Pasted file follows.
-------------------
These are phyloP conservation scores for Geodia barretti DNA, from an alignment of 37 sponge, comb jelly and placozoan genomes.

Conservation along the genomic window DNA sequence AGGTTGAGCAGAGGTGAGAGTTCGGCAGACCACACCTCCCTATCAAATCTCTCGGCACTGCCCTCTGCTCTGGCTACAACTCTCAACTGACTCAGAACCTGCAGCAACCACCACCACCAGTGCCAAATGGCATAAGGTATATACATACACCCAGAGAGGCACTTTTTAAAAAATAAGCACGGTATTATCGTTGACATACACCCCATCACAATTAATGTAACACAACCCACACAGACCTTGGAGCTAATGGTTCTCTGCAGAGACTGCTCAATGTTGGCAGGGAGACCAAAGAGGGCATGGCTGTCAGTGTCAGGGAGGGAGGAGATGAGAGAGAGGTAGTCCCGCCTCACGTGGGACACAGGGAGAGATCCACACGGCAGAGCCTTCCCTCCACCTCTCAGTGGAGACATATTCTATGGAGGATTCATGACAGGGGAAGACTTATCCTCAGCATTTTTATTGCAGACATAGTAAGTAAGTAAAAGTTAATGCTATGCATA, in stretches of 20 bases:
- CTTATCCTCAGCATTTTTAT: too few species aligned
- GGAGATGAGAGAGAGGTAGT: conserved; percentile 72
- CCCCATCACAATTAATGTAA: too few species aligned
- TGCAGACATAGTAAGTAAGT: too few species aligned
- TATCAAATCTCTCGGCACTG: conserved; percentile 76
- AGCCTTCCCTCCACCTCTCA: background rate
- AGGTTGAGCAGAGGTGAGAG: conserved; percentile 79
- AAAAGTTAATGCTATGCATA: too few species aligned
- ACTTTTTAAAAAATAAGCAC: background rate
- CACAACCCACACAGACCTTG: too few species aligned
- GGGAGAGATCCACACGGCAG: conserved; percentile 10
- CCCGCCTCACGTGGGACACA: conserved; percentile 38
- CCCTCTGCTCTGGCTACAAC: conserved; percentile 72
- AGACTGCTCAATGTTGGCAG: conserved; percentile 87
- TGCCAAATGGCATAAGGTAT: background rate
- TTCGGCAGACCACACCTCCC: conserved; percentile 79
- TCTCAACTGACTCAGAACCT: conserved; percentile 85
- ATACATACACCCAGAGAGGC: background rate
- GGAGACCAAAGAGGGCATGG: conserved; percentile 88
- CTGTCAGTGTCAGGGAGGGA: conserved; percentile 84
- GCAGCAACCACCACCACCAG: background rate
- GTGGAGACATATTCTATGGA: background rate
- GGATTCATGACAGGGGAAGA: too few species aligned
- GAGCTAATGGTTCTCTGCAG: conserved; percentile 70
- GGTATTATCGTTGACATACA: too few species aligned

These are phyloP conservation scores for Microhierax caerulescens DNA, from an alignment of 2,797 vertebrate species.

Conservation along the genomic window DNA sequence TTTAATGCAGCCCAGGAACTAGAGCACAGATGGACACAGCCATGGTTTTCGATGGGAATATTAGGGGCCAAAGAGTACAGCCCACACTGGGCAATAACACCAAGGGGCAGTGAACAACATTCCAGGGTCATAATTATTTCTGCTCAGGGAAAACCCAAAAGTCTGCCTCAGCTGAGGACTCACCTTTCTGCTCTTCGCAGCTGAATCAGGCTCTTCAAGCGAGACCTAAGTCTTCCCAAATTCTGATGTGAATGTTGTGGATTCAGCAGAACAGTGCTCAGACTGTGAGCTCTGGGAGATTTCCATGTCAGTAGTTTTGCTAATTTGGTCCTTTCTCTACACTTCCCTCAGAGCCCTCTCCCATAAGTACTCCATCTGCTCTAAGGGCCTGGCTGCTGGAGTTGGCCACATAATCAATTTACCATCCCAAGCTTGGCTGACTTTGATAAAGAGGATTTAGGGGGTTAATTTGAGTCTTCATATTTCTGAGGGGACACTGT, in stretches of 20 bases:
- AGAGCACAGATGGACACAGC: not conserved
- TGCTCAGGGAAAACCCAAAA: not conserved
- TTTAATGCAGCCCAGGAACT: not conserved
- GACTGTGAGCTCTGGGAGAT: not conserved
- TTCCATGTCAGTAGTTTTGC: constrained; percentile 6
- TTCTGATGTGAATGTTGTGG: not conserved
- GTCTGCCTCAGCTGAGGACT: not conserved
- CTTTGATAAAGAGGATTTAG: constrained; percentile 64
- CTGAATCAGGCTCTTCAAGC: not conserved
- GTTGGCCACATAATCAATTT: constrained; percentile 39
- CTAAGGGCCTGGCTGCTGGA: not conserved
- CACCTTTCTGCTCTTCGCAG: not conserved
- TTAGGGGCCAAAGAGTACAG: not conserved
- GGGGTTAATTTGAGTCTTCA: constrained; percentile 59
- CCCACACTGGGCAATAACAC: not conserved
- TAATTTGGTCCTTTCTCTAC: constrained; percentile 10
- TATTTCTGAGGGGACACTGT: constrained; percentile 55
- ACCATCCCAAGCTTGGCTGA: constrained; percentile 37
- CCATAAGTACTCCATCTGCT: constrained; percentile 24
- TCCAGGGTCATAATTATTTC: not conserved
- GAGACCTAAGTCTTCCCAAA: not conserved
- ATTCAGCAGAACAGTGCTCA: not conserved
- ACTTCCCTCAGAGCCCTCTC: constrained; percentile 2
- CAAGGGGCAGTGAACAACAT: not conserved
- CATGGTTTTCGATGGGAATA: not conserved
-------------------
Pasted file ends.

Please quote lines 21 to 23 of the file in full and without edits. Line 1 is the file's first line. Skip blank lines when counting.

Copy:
- GGAGACCAAAGAGGGCATGG: conserved; percentile 88
- CTGTCAGTGTCAGGGAGGGA: conserved; percentile 84
- GCAGCAACCACCACCACCAG: background rate